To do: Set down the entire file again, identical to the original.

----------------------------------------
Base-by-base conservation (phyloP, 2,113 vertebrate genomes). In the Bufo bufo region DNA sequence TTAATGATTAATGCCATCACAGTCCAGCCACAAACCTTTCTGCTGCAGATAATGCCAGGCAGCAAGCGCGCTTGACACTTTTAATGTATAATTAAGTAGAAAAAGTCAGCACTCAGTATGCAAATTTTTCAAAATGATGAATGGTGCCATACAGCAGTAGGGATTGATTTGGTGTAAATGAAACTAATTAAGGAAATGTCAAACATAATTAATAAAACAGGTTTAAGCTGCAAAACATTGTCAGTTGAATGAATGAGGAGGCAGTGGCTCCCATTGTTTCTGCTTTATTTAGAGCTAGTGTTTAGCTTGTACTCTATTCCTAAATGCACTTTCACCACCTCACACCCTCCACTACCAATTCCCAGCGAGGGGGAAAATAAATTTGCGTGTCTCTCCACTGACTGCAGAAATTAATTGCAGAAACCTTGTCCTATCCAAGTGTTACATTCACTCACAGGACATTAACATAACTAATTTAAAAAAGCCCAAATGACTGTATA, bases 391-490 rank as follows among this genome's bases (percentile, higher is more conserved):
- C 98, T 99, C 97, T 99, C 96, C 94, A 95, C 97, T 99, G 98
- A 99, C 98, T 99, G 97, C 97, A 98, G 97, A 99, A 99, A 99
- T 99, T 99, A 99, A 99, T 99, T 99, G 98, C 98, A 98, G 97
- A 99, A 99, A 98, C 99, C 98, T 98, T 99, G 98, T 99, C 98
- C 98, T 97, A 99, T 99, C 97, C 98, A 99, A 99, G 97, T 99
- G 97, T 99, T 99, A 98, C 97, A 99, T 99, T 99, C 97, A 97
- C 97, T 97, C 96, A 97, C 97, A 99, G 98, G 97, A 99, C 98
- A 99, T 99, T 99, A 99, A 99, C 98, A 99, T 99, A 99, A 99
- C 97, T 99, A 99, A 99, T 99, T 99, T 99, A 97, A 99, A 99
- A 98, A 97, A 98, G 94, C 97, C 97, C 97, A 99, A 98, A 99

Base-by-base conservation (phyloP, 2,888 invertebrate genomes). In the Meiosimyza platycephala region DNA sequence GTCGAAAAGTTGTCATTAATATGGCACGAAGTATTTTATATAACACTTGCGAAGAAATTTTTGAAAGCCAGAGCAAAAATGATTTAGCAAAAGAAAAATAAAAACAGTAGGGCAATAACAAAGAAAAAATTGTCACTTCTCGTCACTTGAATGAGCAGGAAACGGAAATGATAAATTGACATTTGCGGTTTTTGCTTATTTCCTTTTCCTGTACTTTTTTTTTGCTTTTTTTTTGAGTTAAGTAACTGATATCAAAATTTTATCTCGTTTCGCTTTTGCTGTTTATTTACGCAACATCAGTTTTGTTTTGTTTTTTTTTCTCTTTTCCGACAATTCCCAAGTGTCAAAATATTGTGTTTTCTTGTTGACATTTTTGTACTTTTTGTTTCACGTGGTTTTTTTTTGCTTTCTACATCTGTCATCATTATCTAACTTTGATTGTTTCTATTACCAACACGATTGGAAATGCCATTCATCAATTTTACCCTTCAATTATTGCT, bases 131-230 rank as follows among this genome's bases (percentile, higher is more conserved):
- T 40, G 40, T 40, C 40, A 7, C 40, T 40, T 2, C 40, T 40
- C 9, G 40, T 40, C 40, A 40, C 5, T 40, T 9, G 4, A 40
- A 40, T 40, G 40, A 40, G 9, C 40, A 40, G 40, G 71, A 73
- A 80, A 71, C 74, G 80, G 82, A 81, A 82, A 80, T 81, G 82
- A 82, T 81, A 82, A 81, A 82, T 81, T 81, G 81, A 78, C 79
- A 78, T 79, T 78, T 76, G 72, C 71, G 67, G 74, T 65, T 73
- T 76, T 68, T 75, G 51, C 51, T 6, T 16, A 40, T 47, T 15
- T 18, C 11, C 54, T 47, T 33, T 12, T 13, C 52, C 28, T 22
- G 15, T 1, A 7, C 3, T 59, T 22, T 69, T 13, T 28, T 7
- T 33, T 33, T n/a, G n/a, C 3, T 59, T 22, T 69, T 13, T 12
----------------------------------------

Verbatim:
Base-by-base conservation (phyloP, 2,113 vertebrate genomes). In the Bufo bufo region DNA sequence TTAATGATTAATGCCATCACAGTCCAGCCACAAACCTTTCTGCTGCAGATAATGCCAGGCAGCAAGCGCGCTTGACACTTTTAATGTATAATTAAGTAGAAAAAGTCAGCACTCAGTATGCAAATTTTTCAAAATGATGAATGGTGCCATACAGCAGTAGGGATTGATTTGGTGTAAATGAAACTAATTAAGGAAATGTCAAACATAATTAATAAAACAGGTTTAAGCTGCAAAACATTGTCAGTTGAATGAATGAGGAGGCAGTGGCTCCCATTGTTTCTGCTTTATTTAGAGCTAGTGTTTAGCTTGTACTCTATTCCTAAATGCACTTTCACCACCTCACACCCTCCACTACCAATTCCCAGCGAGGGGGAAAATAAATTTGCGTGTCTCTCCACTGACTGCAGAAATTAATTGCAGAAACCTTGTCCTATCCAAGTGTTACATTCACTCACAGGACATTAACATAACTAATTTAAAAAAGCCCAAATGACTGTATA, bases 391-490 rank as follows among this genome's bases (percentile, higher is more conserved):
- C 98, T 99, C 97, T 99, C 96, C 94, A 95, C 97, T 99, G 98
- A 99, C 98, T 99, G 97, C 97, A 98, G 97, A 99, A 99, A 99
- T 99, T 99, A 99, A 99, T 99, T 99, G 98, C 98, A 98, G 97
- A 99, A 99, A 98, C 99, C 98, T 98, T 99, G 98, T 99, C 98
- C 98, T 97, A 99, T 99, C 97, C 98, A 99, A 99, G 97, T 99
- G 97, T 99, T 99, A 98, C 97, A 99, T 99, T 99, C 97, A 97
- C 97, T 97, C 96, A 97, C 97, A 99, G 98, G 97, A 99, C 98
- A 99, T 99, T 99, A 99, A 99, C 98, A 99, T 99, A 99, A 99
- C 97, T 99, A 99, A 99, T 99, T 99, T 99, A 97, A 99, A 99
- A 98, A 97, A 98, G 94, C 97, C 97, C 97, A 99, A 98, A 99

Base-by-base conservation (phyloP, 2,888 invertebrate genomes). In the Meiosimyza platycephala region DNA sequence GTCGAAAAGTTGTCATTAATATGGCACGAAGTATTTTATATAACACTTGCGAAGAAATTTTTGAAAGCCAGAGCAAAAATGATTTAGCAAAAGAAAAATAAAAACAGTAGGGCAATAACAAAGAAAAAATTGTCACTTCTCGTCACTTGAATGAGCAGGAAACGGAAATGATAAATTGACATTTGCGGTTTTTGCTTATTTCCTTTTCCTGTACTTTTTTTTTGCTTTTTTTTTGAGTTAAGTAACTGATATCAAAATTTTATCTCGTTTCGCTTTTGCTGTTTATTTACGCAACATCAGTTTTGTTTTGTTTTTTTTTCTCTTTTCCGACAATTCCCAAGTGTCAAAATATTGTGTTTTCTTGTTGACATTTTTGTACTTTTTGTTTCACGTGGTTTTTTTTTGCTTTCTACATCTGTCATCATTATCTAACTTTGATTGTTTCTATTACCAACACGATTGGAAATGCCATTCATCAATTTTACCCTTCAATTATTGCT, bases 131-230 rank as follows among this genome's bases (percentile, higher is more conserved):
- T 40, G 40, T 40, C 40, A 7, C 40, T 40, T 2, C 40, T 40
- C 9, G 40, T 40, C 40, A 40, C 5, T 40, T 9, G 4, A 40
- A 40, T 40, G 40, A 40, G 9, C 40, A 40, G 40, G 71, A 73
- A 80, A 71, C 74, G 80, G 82, A 81, A 82, A 80, T 81, G 82
- A 82, T 81, A 82, A 81, A 82, T 81, T 81, G 81, A 78, C 79
- A 78, T 79, T 78, T 76, G 72, C 71, G 67, G 74, T 65, T 73
- T 76, T 68, T 75, G 51, C 51, T 6, T 16, A 40, T 47, T 15
- T 18, C 11, C 54, T 47, T 33, T 12, T 13, C 52, C 28, T 22
- G 15, T 1, A 7, C 3, T 59, T 22, T 69, T 13, T 28, T 7
- T 33, T 33, T n/a, G n/a, C 3, T 59, T 22, T 69, T 13, T 12